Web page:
Virginia Caroline Clay-Clopton

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Virginia Caroline Clay-Clopton (Tunstall)

Also Known As: "Virginia Clay"
Birthplace: Nash, North Carolina, United States
Death: June 23, 1915 (90)
Huntsville, Alabama, United States
Place of Burial: Huntsville, Madison County, Alabama, United States
Immediate Family:

Daughter of Dr Peyton Randolph Tunstall and Ann Tunstall
Wife of Clement Claiborne Clay, US and Confederate States Senator and Judge David C. Clopton
Half sister of Mary Catherine Tunstall; Lucy Tunstall; William Leigh Tunstall and Rebecca B. Atkinson

Occupation: Author, Suffragette
Managed by: Private User
Last Updated:

About Virginia Caroline Clay-Clopton


Taken from and then edited

Virginia Clay-Clopton (1825–1915) was born as Virginia Caroline Tunstall to Peyton Randolph Tunstall and his wife Anne Arrington on 17 January 1825 in Nash County, North Carolina, and died 23 June 1915 in Huntsville, Alabama. She was known as Virginia Tunstall, Virginia Clay, Mrs. Clement Claiborne Clay, and after her second marriage, as Virginia Clay-Clopton.

Virginia was a political hostess, memoirist and activist in Alabama and Washington, D.C. As the wife of US Senator Clement Claiborne Clay from Alabama, she was part of a group of young southerners who boarded together in the capital in particular hotels. They were among the Southerners imprisoned at Fort Monroe after the war; they were suspected of being involved in the assassination plot against President Abraham Lincoln. Also held at that prison was Jefferson Davis, their friend and former president of the Confederacy. They became even closer friends during this time. Varina Howell Davis used to visit her husband, bringing their youngest daughter. The Clays were released in 1866, but Davis was not released until 1867.

The families had some continued contact after the Clays returned to Huntsville, Alabama. About this time, Jefferson Davis is believed to have fallen in love with Virginia Clay, carrying on a passionate correspondence with her for three years. In 1871, he was reported by newspapers across the country as having been seen on a train with an unidentified woman, and the incident gained him unwanted attention.[3]

Virginia Clay's husband Clement died in 1882. In 1887, she married Judge David Clopton, and became known as Mrs. Clay-Clopton. He died in 1892.

In the late 19th century, Clay-Copton became an activist in the < United Daughters of the Confederacy >, a group established after the Civil War that was instrumental in shaping public discussions about the war and role of the South. She worked to raise funds for Confederate cemeteries and memorials. She also worked for women's suffrage.

Clay-Copton was one of a number of Southern women to publish her memoir at the turn of the 20th century; these women's accounts became part of the public discourse about the war. The United Daughters of the Confederacy specifically recommended her book as one of three for serious discussion by the membership. Such works helped shape memories of the antebellum years and the < Lost Cause >.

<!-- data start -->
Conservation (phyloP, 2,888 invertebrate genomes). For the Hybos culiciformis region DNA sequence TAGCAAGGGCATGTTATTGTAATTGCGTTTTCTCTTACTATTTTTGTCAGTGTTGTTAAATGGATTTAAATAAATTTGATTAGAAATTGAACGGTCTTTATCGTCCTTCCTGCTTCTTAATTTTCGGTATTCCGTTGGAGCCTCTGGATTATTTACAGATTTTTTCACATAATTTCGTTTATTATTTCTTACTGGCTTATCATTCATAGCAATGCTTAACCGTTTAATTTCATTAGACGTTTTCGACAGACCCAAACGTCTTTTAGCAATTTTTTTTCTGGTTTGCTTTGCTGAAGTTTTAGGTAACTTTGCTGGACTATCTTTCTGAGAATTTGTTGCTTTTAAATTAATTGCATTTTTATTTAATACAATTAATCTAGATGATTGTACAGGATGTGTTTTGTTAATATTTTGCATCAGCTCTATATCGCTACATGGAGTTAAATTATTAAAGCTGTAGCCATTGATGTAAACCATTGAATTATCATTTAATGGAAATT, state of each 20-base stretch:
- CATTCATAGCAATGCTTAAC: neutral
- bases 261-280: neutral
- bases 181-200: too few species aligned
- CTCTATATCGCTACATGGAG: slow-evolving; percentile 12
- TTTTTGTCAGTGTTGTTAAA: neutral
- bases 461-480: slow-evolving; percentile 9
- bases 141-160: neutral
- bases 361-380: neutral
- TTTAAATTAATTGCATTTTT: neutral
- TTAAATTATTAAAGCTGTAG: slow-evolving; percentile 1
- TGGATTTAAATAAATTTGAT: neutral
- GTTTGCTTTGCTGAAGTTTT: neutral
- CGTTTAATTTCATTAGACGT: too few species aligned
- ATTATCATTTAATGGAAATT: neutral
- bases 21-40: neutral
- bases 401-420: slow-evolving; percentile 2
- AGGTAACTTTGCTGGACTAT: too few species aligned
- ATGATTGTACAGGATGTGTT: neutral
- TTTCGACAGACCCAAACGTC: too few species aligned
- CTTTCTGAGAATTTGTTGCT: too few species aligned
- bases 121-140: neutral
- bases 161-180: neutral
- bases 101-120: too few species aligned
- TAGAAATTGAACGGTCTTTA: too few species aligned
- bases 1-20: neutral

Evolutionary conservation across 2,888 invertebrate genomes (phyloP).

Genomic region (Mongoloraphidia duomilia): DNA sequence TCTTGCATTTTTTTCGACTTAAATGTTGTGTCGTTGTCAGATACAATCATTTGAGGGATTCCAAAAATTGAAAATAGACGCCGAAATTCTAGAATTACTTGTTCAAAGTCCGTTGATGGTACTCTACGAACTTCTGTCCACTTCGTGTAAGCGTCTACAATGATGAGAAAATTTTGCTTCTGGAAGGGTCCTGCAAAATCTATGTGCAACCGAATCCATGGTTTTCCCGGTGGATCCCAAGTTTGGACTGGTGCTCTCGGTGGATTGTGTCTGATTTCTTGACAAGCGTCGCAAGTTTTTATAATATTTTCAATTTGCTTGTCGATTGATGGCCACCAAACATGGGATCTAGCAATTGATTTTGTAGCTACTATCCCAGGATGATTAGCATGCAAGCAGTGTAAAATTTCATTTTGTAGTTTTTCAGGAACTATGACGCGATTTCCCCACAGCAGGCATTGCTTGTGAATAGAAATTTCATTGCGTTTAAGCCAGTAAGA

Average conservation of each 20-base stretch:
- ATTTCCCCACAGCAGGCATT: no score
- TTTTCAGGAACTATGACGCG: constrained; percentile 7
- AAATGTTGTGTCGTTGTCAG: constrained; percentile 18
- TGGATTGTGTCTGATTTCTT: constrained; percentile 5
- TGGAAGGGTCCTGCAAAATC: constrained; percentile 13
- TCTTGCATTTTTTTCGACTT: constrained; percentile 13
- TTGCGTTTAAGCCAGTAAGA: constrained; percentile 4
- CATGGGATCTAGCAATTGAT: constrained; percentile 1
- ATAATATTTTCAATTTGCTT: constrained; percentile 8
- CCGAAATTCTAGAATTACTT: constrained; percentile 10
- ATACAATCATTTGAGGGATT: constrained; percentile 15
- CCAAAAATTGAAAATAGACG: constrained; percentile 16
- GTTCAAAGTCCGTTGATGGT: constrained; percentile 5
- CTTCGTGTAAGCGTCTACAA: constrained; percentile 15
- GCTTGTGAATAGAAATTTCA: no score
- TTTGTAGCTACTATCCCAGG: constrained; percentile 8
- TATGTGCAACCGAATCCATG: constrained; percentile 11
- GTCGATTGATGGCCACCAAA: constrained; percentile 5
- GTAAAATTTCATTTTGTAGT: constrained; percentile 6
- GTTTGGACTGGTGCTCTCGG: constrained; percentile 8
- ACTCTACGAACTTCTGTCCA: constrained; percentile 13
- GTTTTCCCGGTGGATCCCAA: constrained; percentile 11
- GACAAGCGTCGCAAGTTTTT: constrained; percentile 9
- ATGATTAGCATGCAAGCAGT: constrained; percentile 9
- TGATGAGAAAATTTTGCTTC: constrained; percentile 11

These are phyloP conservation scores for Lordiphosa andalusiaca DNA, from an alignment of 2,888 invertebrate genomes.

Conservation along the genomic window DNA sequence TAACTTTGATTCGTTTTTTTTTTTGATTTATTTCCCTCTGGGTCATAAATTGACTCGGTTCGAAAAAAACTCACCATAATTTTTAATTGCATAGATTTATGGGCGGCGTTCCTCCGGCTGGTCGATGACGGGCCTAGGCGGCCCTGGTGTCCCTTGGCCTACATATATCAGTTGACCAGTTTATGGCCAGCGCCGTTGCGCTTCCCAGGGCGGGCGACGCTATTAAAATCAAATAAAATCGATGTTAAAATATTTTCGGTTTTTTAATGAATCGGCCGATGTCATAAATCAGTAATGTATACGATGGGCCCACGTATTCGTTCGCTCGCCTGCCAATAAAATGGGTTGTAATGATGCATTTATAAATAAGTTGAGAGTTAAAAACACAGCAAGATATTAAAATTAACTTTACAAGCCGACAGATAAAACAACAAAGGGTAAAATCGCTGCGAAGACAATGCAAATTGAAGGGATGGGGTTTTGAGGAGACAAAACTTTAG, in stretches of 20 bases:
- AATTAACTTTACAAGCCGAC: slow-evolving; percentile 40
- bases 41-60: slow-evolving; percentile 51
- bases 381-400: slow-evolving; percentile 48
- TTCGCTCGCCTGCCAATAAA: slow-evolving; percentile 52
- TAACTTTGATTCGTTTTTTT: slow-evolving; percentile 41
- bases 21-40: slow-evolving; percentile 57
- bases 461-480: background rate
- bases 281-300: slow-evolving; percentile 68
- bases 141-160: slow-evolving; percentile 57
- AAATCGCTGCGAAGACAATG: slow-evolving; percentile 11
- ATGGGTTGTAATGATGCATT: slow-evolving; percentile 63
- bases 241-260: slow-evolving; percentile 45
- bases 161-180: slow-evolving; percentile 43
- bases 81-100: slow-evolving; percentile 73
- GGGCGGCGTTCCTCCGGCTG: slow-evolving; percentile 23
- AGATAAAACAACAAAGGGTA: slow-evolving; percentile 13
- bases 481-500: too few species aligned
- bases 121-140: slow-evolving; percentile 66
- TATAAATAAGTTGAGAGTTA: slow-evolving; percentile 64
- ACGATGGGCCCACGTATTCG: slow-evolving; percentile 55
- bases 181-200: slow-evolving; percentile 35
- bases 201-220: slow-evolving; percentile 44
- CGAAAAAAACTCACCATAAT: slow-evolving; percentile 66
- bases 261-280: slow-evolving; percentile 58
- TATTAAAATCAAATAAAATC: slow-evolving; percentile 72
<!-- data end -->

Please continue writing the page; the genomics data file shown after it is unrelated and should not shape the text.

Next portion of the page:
Clay-Clopton is buried in Maple Hill Cemetery in Huntsville, Alabama, near her first husband. She had no surviving children.


One might also note the possibilities for studying the role of women in southern society and on the plantation. See, for example, references to Virginia (Tunstall) Clay in the Clement Claiborne Clay papers. The guide refers to her as a 'truly remarkable woman-a plantation mistress, a social matron in pre-Civil War Washington, D.C., and elsewhere, ultimately a prominent suffragette--and indefatigable correspondent.... Letters to Virginia (Tunstall) Clay are very rich in social matters, women's concerns, and reactions to issues presented by her male correspondents.'10

Mr. Garrett speaks of Mr. Clay’s marriage very felicitously. “An event in the life of Mr. Clay took place at this session, which may be mentioned as contributing much to his future happiness; and no doubt to his great popularity and success. In February, 1843, his marriage with Miss Virginia Tunstall was celebrated by a wedding party, and by preparations at the residence of Chief Justice Collier, in Tuscaloosa, which had never been equaled on any similar occasion in that city. The Rev. Thomas H. Capers officiated in the nuptial ceremony. Most of the members of the Legislature and many citizens were invited guests. The bride was a daughter of Dr. Peyton Tunstall, formerly of Virginia, and a near relative of Mrs. Collier. At another point of his narrative I shall refer again to the bride as a moral heroine after she had been more than twenty years a wife.” (Public Men of Alabama). Another historian speaks of her as “a lady of fascinating attributes of mind, and elevated qualities of heart. While her husband was in Washington, Mrs. Clay was one of the brightest ornaments of society.” (Brewer’s Alabama.) Mrs. Clay gave early promise of her success in society, for she had beauty, a quick perception, tact, great kindness of disposition, was entirely unaffected, and I observed that she was not only a fine conversationalist, but an eloquent listener, which is rather uncommon with the female sex!

Old Huntsville: An Affair of the Heart. < link >


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Virginia Caroline Clay-Clopton's Timeline

January 17, 1825
Nash, North Carolina, United States
June 23, 1915
Age 90
Huntsville, Alabama, United States
Maple Hill Cemetery, Huntsville, Madison County, Alabama, United States